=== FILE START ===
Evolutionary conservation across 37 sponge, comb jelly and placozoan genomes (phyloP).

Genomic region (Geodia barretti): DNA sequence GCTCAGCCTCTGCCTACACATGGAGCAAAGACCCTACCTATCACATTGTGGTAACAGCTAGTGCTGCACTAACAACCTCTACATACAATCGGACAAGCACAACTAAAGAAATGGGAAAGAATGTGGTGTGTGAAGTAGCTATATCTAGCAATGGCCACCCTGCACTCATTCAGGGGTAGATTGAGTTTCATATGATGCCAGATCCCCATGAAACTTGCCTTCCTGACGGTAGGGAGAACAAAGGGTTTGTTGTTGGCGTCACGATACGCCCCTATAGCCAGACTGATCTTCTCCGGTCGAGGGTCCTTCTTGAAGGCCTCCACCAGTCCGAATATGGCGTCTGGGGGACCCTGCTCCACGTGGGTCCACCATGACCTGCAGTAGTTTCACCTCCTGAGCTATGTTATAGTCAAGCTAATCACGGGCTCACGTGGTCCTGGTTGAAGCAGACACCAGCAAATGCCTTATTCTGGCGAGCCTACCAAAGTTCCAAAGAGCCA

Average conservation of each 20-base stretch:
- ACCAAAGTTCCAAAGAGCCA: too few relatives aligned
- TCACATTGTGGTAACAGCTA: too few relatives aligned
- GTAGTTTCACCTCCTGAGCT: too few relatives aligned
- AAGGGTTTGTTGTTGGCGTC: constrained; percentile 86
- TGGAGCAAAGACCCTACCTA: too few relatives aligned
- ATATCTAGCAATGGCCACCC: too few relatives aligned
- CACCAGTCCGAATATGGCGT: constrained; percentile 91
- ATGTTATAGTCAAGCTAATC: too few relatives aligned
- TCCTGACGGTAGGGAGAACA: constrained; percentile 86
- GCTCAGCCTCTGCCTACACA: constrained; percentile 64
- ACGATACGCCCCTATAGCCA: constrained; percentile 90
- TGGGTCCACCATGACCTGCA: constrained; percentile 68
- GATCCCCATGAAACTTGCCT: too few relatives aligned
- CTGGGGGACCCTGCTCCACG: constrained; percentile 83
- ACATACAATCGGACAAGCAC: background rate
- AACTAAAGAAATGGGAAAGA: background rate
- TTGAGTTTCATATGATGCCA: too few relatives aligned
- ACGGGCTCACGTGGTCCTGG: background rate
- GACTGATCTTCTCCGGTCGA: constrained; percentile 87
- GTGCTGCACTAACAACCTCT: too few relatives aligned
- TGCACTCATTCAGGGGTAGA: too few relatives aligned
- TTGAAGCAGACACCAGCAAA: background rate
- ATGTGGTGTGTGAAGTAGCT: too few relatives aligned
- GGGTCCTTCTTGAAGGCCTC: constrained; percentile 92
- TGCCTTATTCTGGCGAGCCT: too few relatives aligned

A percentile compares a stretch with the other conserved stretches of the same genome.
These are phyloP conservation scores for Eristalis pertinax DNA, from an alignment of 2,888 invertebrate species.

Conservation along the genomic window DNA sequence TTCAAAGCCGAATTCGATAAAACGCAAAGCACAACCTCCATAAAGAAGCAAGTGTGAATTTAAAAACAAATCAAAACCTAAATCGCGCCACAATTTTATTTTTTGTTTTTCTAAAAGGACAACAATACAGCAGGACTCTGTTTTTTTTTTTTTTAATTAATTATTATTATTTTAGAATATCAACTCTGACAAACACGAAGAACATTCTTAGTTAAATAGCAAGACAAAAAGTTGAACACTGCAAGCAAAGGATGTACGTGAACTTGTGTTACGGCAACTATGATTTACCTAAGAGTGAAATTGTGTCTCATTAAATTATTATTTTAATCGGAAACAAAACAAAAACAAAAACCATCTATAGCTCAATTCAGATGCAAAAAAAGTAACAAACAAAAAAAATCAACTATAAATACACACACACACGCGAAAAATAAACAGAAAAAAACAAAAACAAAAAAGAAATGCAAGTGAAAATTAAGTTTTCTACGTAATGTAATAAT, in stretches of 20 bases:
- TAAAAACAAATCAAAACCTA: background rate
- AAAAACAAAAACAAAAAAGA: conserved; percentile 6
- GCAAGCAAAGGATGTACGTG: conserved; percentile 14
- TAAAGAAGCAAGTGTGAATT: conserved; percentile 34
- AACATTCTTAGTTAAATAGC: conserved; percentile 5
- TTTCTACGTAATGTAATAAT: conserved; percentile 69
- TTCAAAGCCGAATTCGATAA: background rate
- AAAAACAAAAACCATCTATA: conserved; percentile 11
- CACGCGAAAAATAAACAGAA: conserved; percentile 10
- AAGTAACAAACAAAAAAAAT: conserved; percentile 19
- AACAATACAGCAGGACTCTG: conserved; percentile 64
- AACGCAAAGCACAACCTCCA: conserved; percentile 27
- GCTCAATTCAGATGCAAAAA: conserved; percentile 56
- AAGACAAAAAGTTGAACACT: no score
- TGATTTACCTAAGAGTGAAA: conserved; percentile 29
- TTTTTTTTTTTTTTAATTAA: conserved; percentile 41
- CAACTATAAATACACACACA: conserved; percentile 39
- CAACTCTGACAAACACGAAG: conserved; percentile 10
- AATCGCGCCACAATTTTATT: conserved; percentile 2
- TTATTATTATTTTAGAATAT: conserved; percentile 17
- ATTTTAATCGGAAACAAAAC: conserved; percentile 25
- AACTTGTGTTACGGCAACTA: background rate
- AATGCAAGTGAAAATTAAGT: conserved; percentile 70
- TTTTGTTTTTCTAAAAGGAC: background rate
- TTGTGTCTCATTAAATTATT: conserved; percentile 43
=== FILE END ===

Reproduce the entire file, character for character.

Evolutionary conservation across 37 sponge, comb jelly and placozoan genomes (phyloP).

Genomic region (Geodia barretti): DNA sequence GCTCAGCCTCTGCCTACACATGGAGCAAAGACCCTACCTATCACATTGTGGTAACAGCTAGTGCTGCACTAACAACCTCTACATACAATCGGACAAGCACAACTAAAGAAATGGGAAAGAATGTGGTGTGTGAAGTAGCTATATCTAGCAATGGCCACCCTGCACTCATTCAGGGGTAGATTGAGTTTCATATGATGCCAGATCCCCATGAAACTTGCCTTCCTGACGGTAGGGAGAACAAAGGGTTTGTTGTTGGCGTCACGATACGCCCCTATAGCCAGACTGATCTTCTCCGGTCGAGGGTCCTTCTTGAAGGCCTCCACCAGTCCGAATATGGCGTCTGGGGGACCCTGCTCCACGTGGGTCCACCATGACCTGCAGTAGTTTCACCTCCTGAGCTATGTTATAGTCAAGCTAATCACGGGCTCACGTGGTCCTGGTTGAAGCAGACACCAGCAAATGCCTTATTCTGGCGAGCCTACCAAAGTTCCAAAGAGCCA

Average conservation of each 20-base stretch:
- ACCAAAGTTCCAAAGAGCCA: too few relatives aligned
- TCACATTGTGGTAACAGCTA: too few relatives aligned
- GTAGTTTCACCTCCTGAGCT: too few relatives aligned
- AAGGGTTTGTTGTTGGCGTC: constrained; percentile 86
- TGGAGCAAAGACCCTACCTA: too few relatives aligned
- ATATCTAGCAATGGCCACCC: too few relatives aligned
- CACCAGTCCGAATATGGCGT: constrained; percentile 91
- ATGTTATAGTCAAGCTAATC: too few relatives aligned
- TCCTGACGGTAGGGAGAACA: constrained; percentile 86
- GCTCAGCCTCTGCCTACACA: constrained; percentile 64
- ACGATACGCCCCTATAGCCA: constrained; percentile 90
- TGGGTCCACCATGACCTGCA: constrained; percentile 68
- GATCCCCATGAAACTTGCCT: too few relatives aligned
- CTGGGGGACCCTGCTCCACG: constrained; percentile 83
- ACATACAATCGGACAAGCAC: background rate
- AACTAAAGAAATGGGAAAGA: background rate
- TTGAGTTTCATATGATGCCA: too few relatives aligned
- ACGGGCTCACGTGGTCCTGG: background rate
- GACTGATCTTCTCCGGTCGA: constrained; percentile 87
- GTGCTGCACTAACAACCTCT: too few relatives aligned
- TGCACTCATTCAGGGGTAGA: too few relatives aligned
- TTGAAGCAGACACCAGCAAA: background rate
- ATGTGGTGTGTGAAGTAGCT: too few relatives aligned
- GGGTCCTTCTTGAAGGCCTC: constrained; percentile 92
- TGCCTTATTCTGGCGAGCCT: too few relatives aligned

A percentile compares a stretch with the other conserved stretches of the same genome.
These are phyloP conservation scores for Eristalis pertinax DNA, from an alignment of 2,888 invertebrate species.

Conservation along the genomic window DNA sequence TTCAAAGCCGAATTCGATAAAACGCAAAGCACAACCTCCATAAAGAAGCAAGTGTGAATTTAAAAACAAATCAAAACCTAAATCGCGCCACAATTTTATTTTTTGTTTTTCTAAAAGGACAACAATACAGCAGGACTCTGTTTTTTTTTTTTTTAATTAATTATTATTATTTTAGAATATCAACTCTGACAAACACGAAGAACATTCTTAGTTAAATAGCAAGACAAAAAGTTGAACACTGCAAGCAAAGGATGTACGTGAACTTGTGTTACGGCAACTATGATTTACCTAAGAGTGAAATTGTGTCTCATTAAATTATTATTTTAATCGGAAACAAAACAAAAACAAAAACCATCTATAGCTCAATTCAGATGCAAAAAAAGTAACAAACAAAAAAAATCAACTATAAATACACACACACACGCGAAAAATAAACAGAAAAAAACAAAAACAAAAAAGAAATGCAAGTGAAAATTAAGTTTTCTACGTAATGTAATAAT, in stretches of 20 bases:
- TAAAAACAAATCAAAACCTA: background rate
- AAAAACAAAAACAAAAAAGA: conserved; percentile 6
- GCAAGCAAAGGATGTACGTG: conserved; percentile 14
- TAAAGAAGCAAGTGTGAATT: conserved; percentile 34
- AACATTCTTAGTTAAATAGC: conserved; percentile 5
- TTTCTACGTAATGTAATAAT: conserved; percentile 69
- TTCAAAGCCGAATTCGATAA: background rate
- AAAAACAAAAACCATCTATA: conserved; percentile 11
- CACGCGAAAAATAAACAGAA: conserved; percentile 10
- AAGTAACAAACAAAAAAAAT: conserved; percentile 19
- AACAATACAGCAGGACTCTG: conserved; percentile 64
- AACGCAAAGCACAACCTCCA: conserved; percentile 27
- GCTCAATTCAGATGCAAAAA: conserved; percentile 56
- AAGACAAAAAGTTGAACACT: no score
- TGATTTACCTAAGAGTGAAA: conserved; percentile 29
- TTTTTTTTTTTTTTAATTAA: conserved; percentile 41
- CAACTATAAATACACACACA: conserved; percentile 39
- CAACTCTGACAAACACGAAG: conserved; percentile 10
- AATCGCGCCACAATTTTATT: conserved; percentile 2
- TTATTATTATTTTAGAATAT: conserved; percentile 17
- ATTTTAATCGGAAACAAAAC: conserved; percentile 25
- AACTTGTGTTACGGCAACTA: background rate
- AATGCAAGTGAAAATTAAGT: conserved; percentile 70
- TTTTGTTTTTCTAAAAGGAC: background rate
- TTGTGTCTCATTAAATTATT: conserved; percentile 43